Prime Minister Narendra Modi’s second appearance at Delhi’s historic Red Fort on August 15, on the occasion of India’s 69th Independence Day celebrations where he unfurled the national flag and delivered an impassioned 90 minute speech, was a marked contrast from his debut appearance in August 2014.
Whereas his Red Fort speech last year – a few months after he was sworn in as prime minister – exuded hope in the vast Indian populace that was increasingly frustrated with the listlessness of the Congress led UPA II, the speech this year though high on rhetoric and oratorical flourish did not quite enthuse his 1.25 billion and beyond audience – the “Team India” that he repeatedly invoked.
Modi appeared to be combative yet defensive and his speech was focused entirely on domestic issues – ranging from corruption and caste to the need to ignite the entrepreneurial spirit in Indian youth and offered a report card as it were on the progress made in building toilets across the country and enabling the opening of bank accounts for the socio-economically deprived, among the various national polity issues that were flagged.
Given the scale of the many inadequacies that confront India – take the paucity toilets, particularly for the poor, for instance – it is commendable as to what has been achieved in one year – even if critics were quick to point out that the numbers have been inflated and while toilets may have been built, there is no water.
Not so elliptical references to his political opponents were also made and it seemed the prime minister was reaching out to Indian citizens across the nation. He spoke to them in a manner that was not possible for him in Parliament in the monsoon session, given the arid zero-sum strategy of stalling legislative business adopted by the Congress Party.
One issue that came into adverse national focus was the protest by ex-servicemen for equitable redress of their long festering and tenaciously denied pension benefits. In an unprecedented development, four retired service chiefs wrote a joint letter to the president – the Supreme Commander of the Armed Forces – in the run-up to Independence Day seeking his intervention over the rankling OROP (one rank-one pension) issue.
This initiative clearly demonstrated a loss of faith in the government of the day and the fact that the matter was referred to the president is an exigency that ought to have been avoided by the PMO (Prime Minister’s Office) and a more alert and empathetic higher national security apparatus. It was hoped that the PM would assuage the bruised sensitivities of the veterans from the ramparts of the Red Fort and effectively quarantine the matter. However his remarks about the OROP were only a reiteration of what had been stated in the past – and no clear direction or deadline was announced.
The sincerity and determination of Modi is not in doubt – he wants to transform India – but evidently ‘Team Modi’ – his cabinet and principal bureaucrats have not been able to deliver on many of the promises made by the PM in his first year.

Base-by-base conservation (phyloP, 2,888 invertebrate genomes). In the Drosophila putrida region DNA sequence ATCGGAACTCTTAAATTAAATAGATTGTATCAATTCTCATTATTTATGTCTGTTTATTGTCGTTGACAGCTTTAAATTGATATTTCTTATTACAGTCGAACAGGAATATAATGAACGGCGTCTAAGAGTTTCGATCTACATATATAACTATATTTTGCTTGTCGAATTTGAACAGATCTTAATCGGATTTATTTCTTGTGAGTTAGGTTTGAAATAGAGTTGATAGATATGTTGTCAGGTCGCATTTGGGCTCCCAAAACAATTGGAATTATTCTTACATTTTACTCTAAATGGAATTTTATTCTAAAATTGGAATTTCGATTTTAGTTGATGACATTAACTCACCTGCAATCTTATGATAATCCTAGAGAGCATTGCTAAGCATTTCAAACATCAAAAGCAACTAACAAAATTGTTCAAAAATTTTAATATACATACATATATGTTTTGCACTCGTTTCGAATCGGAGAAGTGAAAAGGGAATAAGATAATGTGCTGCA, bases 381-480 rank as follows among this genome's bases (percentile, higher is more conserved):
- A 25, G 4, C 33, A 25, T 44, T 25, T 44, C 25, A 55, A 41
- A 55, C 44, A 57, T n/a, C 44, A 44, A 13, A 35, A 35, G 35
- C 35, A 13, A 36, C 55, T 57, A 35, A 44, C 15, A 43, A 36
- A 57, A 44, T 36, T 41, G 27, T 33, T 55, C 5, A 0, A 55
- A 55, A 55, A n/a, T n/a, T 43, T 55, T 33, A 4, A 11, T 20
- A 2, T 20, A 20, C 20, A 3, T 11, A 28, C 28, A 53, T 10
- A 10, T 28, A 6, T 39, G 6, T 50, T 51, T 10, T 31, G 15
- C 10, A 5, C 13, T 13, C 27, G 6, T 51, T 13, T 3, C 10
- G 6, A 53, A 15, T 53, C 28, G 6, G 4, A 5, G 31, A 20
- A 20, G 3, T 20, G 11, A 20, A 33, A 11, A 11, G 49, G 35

The logjam in Parliament has revealed the limitations of managing a fractured majority (the BJP has an overwhelming majority in the Lok Sabha, the lower house, but not in the Rajya Sabha, the upper house) and the Congress is paying the BJP back in the currency of disruptions now that their roles have been reversed.
Consequently, Modi’s Red Fort address did not dwell on certain crucial areas – foreign policy, security and strategic developments and larger global issues. The turbulence and bloodshed in West Asia – a region he was visiting the next day – and the rise of the Islamic state (IS) for instance, and the more recent incidents of terrorism in Gurdaspur and Udhampur did not find specific mention.
This was intriguing given that Modi has shown a flair for foreign policy matters and has embarked on his maiden visit to the UAE (August 16) for a stand-alone summit visit. This is the first visit by an Indian PM to the Emirates in over three decades and given that Modi has dwelt on the need to contain radical religious ideologies and related terrorism in every major forum that he has spoken over the last year, the omission at Red Fort was visible.
The conjecture that follows is that Modi has become more aware of the many constraints that inhibit him from being able to bring about swift change at the national level – and this is a different kind of leadership challenge from what he was able to achieve in Gujarat. Hence the overwhelming domestic focus in the August 15 speech to reassure his flock that he remains committed to the vision of candidate Modi when he was soliciting voter support.
The tenacity and obduracy of the great Indian octopus to resist meaningful change and the sloth that has accumulated into the bureaucratic entrails are distinctive national traits. Modi will have to evolve a different strategy in the three years that he has before him to make his core team deliver, so that the 1.25 billion strong “Team India” that he wishes to energize have their faith and hope restored in the NaMo magic to transform their lives.
That was the plank on which the Modi led BJP won a landslide victory in May 2014 and April 2019 is closer than it seems.
(C Uday Bhaskar is Director, Society for Policy Studies (SPS)